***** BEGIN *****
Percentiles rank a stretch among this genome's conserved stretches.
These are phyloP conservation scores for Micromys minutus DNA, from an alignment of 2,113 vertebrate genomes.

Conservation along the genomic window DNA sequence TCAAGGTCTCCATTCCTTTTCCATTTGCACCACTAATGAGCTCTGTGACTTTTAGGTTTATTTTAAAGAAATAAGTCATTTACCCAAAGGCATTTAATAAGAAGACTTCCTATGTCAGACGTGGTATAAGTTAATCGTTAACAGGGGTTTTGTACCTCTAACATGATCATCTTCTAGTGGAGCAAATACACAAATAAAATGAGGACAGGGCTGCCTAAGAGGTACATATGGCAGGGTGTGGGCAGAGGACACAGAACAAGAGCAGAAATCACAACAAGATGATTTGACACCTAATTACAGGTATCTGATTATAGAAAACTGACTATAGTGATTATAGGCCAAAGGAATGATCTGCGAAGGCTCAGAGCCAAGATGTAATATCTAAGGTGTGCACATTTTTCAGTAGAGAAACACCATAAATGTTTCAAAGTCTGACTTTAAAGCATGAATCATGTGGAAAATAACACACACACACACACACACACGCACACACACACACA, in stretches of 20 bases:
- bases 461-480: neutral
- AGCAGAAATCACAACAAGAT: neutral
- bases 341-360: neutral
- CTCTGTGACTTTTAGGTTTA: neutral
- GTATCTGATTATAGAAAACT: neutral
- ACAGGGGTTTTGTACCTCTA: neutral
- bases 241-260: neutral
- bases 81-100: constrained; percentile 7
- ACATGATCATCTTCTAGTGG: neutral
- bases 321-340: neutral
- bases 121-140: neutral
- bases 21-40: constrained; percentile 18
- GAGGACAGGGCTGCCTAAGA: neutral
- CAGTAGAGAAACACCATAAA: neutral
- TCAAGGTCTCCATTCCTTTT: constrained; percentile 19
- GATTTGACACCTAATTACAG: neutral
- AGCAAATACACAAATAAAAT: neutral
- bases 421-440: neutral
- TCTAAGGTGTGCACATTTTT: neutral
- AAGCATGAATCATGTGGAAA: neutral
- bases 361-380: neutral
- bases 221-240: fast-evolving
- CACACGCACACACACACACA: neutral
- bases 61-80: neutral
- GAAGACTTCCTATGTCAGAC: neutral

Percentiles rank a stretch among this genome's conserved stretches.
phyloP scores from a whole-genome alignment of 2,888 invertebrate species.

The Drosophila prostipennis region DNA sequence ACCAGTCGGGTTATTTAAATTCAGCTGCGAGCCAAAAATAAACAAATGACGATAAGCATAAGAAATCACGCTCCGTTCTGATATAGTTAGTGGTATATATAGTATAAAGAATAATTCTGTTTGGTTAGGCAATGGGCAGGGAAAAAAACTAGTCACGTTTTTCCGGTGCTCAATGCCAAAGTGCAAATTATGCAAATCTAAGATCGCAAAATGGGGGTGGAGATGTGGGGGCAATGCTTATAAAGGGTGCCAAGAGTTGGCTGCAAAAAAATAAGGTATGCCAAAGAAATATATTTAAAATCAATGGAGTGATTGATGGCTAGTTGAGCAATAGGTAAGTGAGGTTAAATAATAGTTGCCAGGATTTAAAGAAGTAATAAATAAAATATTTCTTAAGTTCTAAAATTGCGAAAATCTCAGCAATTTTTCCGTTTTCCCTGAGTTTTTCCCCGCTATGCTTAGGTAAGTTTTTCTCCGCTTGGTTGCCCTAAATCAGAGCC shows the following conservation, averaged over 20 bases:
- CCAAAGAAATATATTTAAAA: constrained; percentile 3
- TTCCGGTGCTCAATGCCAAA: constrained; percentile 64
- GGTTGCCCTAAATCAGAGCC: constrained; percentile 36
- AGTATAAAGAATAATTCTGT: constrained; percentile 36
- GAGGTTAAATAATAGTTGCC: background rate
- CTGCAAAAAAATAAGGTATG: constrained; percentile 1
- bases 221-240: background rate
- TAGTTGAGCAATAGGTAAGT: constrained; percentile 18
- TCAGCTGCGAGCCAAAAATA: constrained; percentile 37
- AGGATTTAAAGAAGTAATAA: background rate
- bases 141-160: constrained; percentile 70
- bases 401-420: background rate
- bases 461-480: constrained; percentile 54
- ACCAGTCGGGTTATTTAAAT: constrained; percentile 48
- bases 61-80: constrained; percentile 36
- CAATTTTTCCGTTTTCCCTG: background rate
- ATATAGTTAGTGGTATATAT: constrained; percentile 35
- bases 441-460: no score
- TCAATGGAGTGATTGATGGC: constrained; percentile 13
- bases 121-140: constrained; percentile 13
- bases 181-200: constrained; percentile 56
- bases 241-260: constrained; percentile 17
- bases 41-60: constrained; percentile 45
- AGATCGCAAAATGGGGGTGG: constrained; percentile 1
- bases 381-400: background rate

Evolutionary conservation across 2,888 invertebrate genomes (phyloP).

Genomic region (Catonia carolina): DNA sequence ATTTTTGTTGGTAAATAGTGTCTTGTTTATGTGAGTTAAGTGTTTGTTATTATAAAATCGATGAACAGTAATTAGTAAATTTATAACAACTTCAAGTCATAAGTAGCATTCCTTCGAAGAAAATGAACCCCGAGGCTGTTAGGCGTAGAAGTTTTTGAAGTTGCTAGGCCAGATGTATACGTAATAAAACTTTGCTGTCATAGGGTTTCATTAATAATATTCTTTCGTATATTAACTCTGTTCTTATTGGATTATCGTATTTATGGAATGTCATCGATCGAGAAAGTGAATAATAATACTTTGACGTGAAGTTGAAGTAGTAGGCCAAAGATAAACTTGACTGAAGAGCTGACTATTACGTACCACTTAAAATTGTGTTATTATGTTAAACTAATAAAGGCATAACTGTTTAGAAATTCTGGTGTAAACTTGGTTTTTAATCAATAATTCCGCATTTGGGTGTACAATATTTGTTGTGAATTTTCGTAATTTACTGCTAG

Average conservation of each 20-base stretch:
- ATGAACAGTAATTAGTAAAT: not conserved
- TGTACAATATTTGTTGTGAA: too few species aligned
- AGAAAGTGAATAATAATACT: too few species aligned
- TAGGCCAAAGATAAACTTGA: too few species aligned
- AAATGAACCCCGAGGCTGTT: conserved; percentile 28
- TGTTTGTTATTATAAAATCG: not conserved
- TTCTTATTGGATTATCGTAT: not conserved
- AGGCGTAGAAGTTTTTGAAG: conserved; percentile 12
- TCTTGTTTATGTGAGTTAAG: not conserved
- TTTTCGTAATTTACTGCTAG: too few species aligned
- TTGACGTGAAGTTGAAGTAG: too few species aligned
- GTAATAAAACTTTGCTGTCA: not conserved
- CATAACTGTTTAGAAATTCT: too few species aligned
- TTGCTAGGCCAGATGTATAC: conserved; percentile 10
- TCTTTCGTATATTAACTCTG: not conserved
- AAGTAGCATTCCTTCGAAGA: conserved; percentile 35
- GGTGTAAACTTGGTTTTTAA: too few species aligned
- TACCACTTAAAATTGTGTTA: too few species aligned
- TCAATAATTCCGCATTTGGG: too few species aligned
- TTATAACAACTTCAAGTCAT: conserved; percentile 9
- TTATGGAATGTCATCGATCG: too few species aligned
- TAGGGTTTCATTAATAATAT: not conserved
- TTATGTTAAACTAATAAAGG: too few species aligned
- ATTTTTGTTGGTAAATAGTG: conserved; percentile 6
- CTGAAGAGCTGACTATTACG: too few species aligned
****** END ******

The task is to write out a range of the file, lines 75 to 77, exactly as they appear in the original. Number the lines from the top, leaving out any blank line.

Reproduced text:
- AAGTAGCATTCCTTCGAAGA: conserved; percentile 35
- GGTGTAAACTTGGTTTTTAA: too few species aligned
- TACCACTTAAAATTGTGTTA: too few species aligned